Anyway that’s getting too technical – basically our philosophy is, we’re guys from Texas–our palates were still attuned to English ales, milds, stouts–and we were just learning to appreciate west coast big hops/big beers. I think there’s a lot of that palate in Texas–beer fans who have moved away from the big industrial lagers, are ‘craft curious’, but are still developing an appreciation for the variety, individuality and expressiveness of craft beer. I think that’s where we fit–our red ale (Roundhead Red) is a malt-forward, lightly hopped Irish style ale that was the ‘return to’ beer during early tastings. People would try all the brews down the line, and many would return to the Roundhead. Our IPA (Dauntless IPA) clocks in low on the IBU level for the style, but that’s the way we’ve designed it–with a balanced malt backbone to support the Falconers Flight and Magnum hop notes. It’s really drinkable (sessionable?) but it can sneak up on you after the second one, so maybe sessionable’s not the right word. “One’s not enough and three’s too many” might be better.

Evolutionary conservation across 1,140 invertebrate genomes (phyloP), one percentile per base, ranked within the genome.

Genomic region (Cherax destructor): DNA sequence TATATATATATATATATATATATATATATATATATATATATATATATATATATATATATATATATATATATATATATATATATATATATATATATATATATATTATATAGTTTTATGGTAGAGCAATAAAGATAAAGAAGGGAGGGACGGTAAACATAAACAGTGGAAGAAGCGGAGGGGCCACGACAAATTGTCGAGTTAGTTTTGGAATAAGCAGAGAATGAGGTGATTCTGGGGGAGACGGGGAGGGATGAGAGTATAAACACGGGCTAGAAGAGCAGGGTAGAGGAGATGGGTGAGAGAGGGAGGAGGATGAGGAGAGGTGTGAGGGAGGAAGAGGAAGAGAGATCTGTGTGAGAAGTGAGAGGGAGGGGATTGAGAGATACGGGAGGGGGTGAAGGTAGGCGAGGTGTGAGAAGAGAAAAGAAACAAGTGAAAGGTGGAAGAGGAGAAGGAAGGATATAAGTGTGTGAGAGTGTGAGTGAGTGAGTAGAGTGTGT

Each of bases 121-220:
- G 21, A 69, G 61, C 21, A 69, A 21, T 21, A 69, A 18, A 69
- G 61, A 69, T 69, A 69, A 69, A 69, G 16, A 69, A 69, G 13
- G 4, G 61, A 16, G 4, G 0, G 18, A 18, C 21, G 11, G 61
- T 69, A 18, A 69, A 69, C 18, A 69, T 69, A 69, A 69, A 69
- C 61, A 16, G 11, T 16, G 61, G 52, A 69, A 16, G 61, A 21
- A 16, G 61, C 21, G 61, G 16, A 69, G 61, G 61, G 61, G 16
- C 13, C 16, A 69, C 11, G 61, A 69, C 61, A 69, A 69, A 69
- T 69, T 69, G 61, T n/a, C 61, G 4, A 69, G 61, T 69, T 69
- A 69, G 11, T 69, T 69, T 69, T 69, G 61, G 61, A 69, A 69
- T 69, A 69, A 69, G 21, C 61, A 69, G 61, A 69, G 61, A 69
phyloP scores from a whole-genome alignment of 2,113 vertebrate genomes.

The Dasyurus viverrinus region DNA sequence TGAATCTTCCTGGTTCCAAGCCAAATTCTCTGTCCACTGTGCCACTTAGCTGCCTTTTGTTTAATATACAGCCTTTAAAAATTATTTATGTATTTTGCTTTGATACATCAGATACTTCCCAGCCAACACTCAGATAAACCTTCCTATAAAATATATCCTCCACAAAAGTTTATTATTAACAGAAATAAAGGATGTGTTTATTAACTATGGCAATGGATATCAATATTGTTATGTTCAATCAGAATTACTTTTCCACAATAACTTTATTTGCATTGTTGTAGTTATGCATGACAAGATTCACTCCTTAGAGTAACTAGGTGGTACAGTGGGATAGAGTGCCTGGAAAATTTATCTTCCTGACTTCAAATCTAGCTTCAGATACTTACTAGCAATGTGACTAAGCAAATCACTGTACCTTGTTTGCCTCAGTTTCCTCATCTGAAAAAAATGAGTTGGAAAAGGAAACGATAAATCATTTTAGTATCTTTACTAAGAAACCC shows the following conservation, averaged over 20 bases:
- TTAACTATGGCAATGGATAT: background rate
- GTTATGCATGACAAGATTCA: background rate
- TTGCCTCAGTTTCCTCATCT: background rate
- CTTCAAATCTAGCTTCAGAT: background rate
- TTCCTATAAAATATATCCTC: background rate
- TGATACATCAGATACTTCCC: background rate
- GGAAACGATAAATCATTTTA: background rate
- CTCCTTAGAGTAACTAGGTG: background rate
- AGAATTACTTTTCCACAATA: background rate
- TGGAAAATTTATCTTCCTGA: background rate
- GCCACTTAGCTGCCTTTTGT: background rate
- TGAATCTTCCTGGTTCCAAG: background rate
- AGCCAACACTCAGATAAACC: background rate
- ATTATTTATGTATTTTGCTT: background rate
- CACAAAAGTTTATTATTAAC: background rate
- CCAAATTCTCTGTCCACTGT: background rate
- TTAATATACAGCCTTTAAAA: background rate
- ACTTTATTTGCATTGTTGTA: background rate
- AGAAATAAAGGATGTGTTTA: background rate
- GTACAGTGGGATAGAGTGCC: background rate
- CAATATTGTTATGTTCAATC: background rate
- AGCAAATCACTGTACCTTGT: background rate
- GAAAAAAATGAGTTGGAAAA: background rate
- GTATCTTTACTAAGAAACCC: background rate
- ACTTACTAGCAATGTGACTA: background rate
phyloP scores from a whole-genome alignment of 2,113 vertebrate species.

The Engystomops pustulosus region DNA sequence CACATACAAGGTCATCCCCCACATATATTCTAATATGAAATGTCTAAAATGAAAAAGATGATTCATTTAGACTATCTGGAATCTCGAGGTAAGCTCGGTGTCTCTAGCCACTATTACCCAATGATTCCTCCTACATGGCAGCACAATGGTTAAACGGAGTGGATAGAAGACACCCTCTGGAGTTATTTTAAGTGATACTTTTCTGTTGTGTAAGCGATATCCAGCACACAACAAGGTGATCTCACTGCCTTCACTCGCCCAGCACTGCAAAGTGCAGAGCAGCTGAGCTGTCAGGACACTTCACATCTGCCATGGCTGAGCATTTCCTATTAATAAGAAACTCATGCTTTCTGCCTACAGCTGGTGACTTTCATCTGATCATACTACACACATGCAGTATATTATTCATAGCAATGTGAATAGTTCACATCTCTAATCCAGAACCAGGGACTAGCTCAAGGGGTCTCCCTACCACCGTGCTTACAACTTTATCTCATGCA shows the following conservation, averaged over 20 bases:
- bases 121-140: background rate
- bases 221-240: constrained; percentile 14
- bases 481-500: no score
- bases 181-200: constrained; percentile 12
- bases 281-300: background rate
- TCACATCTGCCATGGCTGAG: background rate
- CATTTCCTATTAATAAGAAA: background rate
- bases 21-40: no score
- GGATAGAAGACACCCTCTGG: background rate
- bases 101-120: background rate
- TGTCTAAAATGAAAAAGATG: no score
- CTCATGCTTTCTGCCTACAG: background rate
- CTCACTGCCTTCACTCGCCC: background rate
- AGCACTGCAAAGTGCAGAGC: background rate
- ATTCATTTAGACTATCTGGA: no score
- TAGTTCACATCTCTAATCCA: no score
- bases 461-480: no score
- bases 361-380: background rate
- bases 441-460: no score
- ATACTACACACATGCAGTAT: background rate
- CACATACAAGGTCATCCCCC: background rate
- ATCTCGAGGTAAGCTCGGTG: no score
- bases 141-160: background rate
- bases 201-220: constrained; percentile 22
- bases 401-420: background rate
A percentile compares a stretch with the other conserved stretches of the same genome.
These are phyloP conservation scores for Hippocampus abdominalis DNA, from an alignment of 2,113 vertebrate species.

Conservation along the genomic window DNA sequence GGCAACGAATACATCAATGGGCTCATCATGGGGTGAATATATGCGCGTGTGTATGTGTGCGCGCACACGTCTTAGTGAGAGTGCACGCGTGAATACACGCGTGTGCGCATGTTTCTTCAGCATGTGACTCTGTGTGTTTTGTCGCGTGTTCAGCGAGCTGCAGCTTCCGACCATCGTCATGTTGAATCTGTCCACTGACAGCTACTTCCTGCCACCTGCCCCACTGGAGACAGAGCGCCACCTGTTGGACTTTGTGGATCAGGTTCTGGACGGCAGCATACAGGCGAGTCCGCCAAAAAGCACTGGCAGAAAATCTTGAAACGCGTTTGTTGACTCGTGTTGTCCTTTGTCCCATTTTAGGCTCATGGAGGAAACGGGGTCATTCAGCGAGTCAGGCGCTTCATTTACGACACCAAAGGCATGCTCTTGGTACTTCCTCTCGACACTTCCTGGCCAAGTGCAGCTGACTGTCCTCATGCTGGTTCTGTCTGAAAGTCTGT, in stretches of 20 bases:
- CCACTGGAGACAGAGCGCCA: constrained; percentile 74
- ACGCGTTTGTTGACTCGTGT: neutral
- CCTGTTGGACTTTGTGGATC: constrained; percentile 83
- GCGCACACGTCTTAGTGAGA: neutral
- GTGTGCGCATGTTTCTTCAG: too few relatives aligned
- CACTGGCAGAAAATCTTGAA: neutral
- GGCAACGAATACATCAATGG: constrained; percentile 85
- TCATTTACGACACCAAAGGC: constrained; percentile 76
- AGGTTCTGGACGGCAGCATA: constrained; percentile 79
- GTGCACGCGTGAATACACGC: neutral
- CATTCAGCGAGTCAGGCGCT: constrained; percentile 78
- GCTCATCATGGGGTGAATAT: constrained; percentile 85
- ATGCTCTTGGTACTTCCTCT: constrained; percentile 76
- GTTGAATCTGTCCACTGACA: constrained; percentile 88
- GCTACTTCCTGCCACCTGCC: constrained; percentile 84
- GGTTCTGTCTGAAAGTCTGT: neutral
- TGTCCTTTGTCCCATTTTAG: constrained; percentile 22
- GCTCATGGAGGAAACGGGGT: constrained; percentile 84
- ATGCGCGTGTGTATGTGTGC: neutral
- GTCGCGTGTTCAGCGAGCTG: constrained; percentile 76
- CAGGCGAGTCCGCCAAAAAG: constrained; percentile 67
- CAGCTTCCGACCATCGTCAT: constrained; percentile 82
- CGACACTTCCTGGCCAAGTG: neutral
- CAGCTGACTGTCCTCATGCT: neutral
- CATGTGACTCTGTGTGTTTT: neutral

BB: Can you tell me a little bit about the beers you have on the market right now? Which are you releasing in bottles?
SJ: We just entered the market last week with Roundhead Red in 12 oz six pack longnecks; we will begin kegging Roundhead in early February. Dauntless IPA will be out in February, and during that time we’ll also scale up a beer we marketed in small batches last year called Cho’ Sen Golden Ale, a brew designed to pair with rice dishes and sushi. Solid Rock Cornerstone (our cream ale/kolsch style) will follow. All these will be packaged in the 12 oz longneck and in 1/6 bbl kegs. We’ll also begin a seasonal stout rotation brew later in the year.
BB: Where is your beer available right now?
SJ: We’re just starting distribution as we speak, so we’re spreading out from our home base – there are several accounts in the Bee Cave, Spicewood and Lakeway area that carry our beers: All Star Burger, Zingers, Lakeway Market, Lakeway Liquor, Lone Star Trading Post and Carmelas – over the first few days. And now, HEB’s Mueller, Hancock, Anderson Mill, Circle C, Bee Cave and Southwest Parkway locations.
BB: What size system are you running on?
SJ: There are virtually zero used systems on the market above 17 barrels, so we had a custom-made 30 barrel system built in Washington state by Marks Metalworks. Our capacity is 180 barrels in fermentation and we have a 60 barrel brite tank for finishing.
BB: How do you feel about the current growth in the Texas beer scene and where would you like to see it headed?